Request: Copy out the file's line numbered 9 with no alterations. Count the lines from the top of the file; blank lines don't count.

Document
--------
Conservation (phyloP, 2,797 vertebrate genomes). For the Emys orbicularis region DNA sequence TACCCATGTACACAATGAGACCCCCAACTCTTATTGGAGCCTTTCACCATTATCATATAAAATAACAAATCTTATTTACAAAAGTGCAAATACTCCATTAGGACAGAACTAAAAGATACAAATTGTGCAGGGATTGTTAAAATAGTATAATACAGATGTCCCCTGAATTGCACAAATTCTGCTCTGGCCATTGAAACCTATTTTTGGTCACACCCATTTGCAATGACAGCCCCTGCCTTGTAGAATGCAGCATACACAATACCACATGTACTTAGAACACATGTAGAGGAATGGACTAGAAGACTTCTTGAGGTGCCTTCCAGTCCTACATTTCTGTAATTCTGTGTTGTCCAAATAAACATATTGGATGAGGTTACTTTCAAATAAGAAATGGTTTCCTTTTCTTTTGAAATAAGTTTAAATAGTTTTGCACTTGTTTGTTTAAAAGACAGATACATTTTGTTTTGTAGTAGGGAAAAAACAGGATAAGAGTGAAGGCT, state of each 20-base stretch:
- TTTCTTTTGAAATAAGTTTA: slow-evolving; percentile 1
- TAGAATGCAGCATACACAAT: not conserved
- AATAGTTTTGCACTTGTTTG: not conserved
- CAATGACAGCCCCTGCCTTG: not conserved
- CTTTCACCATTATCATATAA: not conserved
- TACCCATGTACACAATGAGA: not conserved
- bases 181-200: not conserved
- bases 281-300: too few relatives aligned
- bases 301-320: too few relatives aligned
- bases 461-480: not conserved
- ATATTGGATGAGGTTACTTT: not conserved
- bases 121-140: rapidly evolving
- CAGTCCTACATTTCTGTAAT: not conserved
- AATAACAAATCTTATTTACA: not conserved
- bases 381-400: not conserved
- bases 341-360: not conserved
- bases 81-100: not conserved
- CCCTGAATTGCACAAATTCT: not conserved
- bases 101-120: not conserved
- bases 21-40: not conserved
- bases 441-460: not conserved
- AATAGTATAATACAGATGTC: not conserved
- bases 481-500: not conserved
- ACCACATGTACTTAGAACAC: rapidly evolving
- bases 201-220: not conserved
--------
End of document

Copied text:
- bases 281-300: too few relatives aligned